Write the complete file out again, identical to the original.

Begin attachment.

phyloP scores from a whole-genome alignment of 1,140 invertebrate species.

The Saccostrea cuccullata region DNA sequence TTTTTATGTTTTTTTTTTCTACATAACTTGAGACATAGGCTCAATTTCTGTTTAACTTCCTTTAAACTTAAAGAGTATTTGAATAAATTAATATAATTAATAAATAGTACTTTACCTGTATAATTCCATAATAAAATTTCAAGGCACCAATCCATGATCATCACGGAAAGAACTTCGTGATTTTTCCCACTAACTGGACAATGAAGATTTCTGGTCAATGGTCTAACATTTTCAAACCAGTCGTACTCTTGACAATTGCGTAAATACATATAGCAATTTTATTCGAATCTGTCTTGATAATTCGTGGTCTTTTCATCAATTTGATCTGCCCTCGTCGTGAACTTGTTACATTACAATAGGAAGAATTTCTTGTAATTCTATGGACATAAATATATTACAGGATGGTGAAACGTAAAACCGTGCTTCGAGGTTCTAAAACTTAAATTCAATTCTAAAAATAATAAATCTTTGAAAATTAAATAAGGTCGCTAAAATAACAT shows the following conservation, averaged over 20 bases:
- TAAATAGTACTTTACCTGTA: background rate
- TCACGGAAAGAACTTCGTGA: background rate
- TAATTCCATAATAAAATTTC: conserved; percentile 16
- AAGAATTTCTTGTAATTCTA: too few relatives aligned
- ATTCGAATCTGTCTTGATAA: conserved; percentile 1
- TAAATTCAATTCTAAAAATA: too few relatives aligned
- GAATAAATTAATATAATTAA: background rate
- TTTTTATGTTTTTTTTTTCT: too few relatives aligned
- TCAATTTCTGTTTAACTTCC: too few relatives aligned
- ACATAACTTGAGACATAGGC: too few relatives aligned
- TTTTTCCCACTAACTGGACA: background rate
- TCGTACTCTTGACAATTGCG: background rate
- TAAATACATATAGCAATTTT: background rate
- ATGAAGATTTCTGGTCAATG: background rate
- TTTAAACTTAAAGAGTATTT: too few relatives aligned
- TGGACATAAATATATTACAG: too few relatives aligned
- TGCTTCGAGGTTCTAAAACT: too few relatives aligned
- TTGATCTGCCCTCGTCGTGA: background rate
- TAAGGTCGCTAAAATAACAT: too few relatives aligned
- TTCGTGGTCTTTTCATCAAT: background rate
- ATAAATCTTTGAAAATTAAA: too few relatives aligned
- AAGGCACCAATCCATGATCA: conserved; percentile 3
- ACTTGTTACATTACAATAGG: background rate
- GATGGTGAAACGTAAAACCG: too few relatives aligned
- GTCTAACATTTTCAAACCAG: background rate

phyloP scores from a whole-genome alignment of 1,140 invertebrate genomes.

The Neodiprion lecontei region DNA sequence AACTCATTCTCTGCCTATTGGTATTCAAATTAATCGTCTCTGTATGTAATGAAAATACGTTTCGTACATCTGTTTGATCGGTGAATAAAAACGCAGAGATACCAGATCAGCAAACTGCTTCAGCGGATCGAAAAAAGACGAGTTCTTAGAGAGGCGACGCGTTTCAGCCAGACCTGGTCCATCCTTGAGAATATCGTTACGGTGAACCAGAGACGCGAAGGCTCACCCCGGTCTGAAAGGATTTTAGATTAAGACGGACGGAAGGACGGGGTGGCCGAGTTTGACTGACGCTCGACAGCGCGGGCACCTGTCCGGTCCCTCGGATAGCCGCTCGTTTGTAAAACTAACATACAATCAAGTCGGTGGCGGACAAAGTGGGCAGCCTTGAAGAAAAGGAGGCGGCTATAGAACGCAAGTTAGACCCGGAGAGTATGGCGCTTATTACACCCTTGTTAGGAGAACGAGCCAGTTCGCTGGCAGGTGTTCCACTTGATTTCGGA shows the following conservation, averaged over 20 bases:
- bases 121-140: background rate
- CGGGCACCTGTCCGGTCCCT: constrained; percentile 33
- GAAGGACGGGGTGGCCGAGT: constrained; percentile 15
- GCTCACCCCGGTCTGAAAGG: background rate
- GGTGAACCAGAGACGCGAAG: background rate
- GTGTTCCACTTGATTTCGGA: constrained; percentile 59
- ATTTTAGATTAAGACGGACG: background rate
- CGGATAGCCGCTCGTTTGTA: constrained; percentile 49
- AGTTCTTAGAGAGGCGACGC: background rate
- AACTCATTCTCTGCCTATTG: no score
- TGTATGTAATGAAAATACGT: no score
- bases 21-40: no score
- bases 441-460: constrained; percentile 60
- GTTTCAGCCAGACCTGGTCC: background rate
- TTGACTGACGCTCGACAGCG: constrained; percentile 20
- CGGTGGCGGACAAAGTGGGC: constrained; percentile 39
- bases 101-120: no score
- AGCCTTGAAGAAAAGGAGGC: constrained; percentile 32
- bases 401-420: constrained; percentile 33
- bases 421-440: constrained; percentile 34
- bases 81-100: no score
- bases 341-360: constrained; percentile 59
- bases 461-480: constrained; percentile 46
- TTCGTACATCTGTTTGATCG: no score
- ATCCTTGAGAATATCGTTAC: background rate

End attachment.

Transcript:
phyloP scores from a whole-genome alignment of 1,140 invertebrate species.

The Saccostrea cuccullata region DNA sequence TTTTTATGTTTTTTTTTTCTACATAACTTGAGACATAGGCTCAATTTCTGTTTAACTTCCTTTAAACTTAAAGAGTATTTGAATAAATTAATATAATTAATAAATAGTACTTTACCTGTATAATTCCATAATAAAATTTCAAGGCACCAATCCATGATCATCACGGAAAGAACTTCGTGATTTTTCCCACTAACTGGACAATGAAGATTTCTGGTCAATGGTCTAACATTTTCAAACCAGTCGTACTCTTGACAATTGCGTAAATACATATAGCAATTTTATTCGAATCTGTCTTGATAATTCGTGGTCTTTTCATCAATTTGATCTGCCCTCGTCGTGAACTTGTTACATTACAATAGGAAGAATTTCTTGTAATTCTATGGACATAAATATATTACAGGATGGTGAAACGTAAAACCGTGCTTCGAGGTTCTAAAACTTAAATTCAATTCTAAAAATAATAAATCTTTGAAAATTAAATAAGGTCGCTAAAATAACAT shows the following conservation, averaged over 20 bases:
- TAAATAGTACTTTACCTGTA: background rate
- TCACGGAAAGAACTTCGTGA: background rate
- TAATTCCATAATAAAATTTC: conserved; percentile 16
- AAGAATTTCTTGTAATTCTA: too few relatives aligned
- ATTCGAATCTGTCTTGATAA: conserved; percentile 1
- TAAATTCAATTCTAAAAATA: too few relatives aligned
- GAATAAATTAATATAATTAA: background rate
- TTTTTATGTTTTTTTTTTCT: too few relatives aligned
- TCAATTTCTGTTTAACTTCC: too few relatives aligned
- ACATAACTTGAGACATAGGC: too few relatives aligned
- TTTTTCCCACTAACTGGACA: background rate
- TCGTACTCTTGACAATTGCG: background rate
- TAAATACATATAGCAATTTT: background rate
- ATGAAGATTTCTGGTCAATG: background rate
- TTTAAACTTAAAGAGTATTT: too few relatives aligned
- TGGACATAAATATATTACAG: too few relatives aligned
- TGCTTCGAGGTTCTAAAACT: too few relatives aligned
- TTGATCTGCCCTCGTCGTGA: background rate
- TAAGGTCGCTAAAATAACAT: too few relatives aligned
- TTCGTGGTCTTTTCATCAAT: background rate
- ATAAATCTTTGAAAATTAAA: too few relatives aligned
- AAGGCACCAATCCATGATCA: conserved; percentile 3
- ACTTGTTACATTACAATAGG: background rate
- GATGGTGAAACGTAAAACCG: too few relatives aligned
- GTCTAACATTTTCAAACCAG: background rate

phyloP scores from a whole-genome alignment of 1,140 invertebrate genomes.

The Neodiprion lecontei region DNA sequence AACTCATTCTCTGCCTATTGGTATTCAAATTAATCGTCTCTGTATGTAATGAAAATACGTTTCGTACATCTGTTTGATCGGTGAATAAAAACGCAGAGATACCAGATCAGCAAACTGCTTCAGCGGATCGAAAAAAGACGAGTTCTTAGAGAGGCGACGCGTTTCAGCCAGACCTGGTCCATCCTTGAGAATATCGTTACGGTGAACCAGAGACGCGAAGGCTCACCCCGGTCTGAAAGGATTTTAGATTAAGACGGACGGAAGGACGGGGTGGCCGAGTTTGACTGACGCTCGACAGCGCGGGCACCTGTCCGGTCCCTCGGATAGCCGCTCGTTTGTAAAACTAACATACAATCAAGTCGGTGGCGGACAAAGTGGGCAGCCTTGAAGAAAAGGAGGCGGCTATAGAACGCAAGTTAGACCCGGAGAGTATGGCGCTTATTACACCCTTGTTAGGAGAACGAGCCAGTTCGCTGGCAGGTGTTCCACTTGATTTCGGA shows the following conservation, averaged over 20 bases:
- bases 121-140: background rate
- CGGGCACCTGTCCGGTCCCT: constrained; percentile 33
- GAAGGACGGGGTGGCCGAGT: constrained; percentile 15
- GCTCACCCCGGTCTGAAAGG: background rate
- GGTGAACCAGAGACGCGAAG: background rate
- GTGTTCCACTTGATTTCGGA: constrained; percentile 59
- ATTTTAGATTAAGACGGACG: background rate
- CGGATAGCCGCTCGTTTGTA: constrained; percentile 49
- AGTTCTTAGAGAGGCGACGC: background rate
- AACTCATTCTCTGCCTATTG: no score
- TGTATGTAATGAAAATACGT: no score
- bases 21-40: no score
- bases 441-460: constrained; percentile 60
- GTTTCAGCCAGACCTGGTCC: background rate
- TTGACTGACGCTCGACAGCG: constrained; percentile 20
- CGGTGGCGGACAAAGTGGGC: constrained; percentile 39
- bases 101-120: no score
- AGCCTTGAAGAAAAGGAGGC: constrained; percentile 32
- bases 401-420: constrained; percentile 33
- bases 421-440: constrained; percentile 34
- bases 81-100: no score
- bases 341-360: constrained; percentile 59
- bases 461-480: constrained; percentile 46
- TTCGTACATCTGTTTGATCG: no score
- ATCCTTGAGAATATCGTTAC: background rate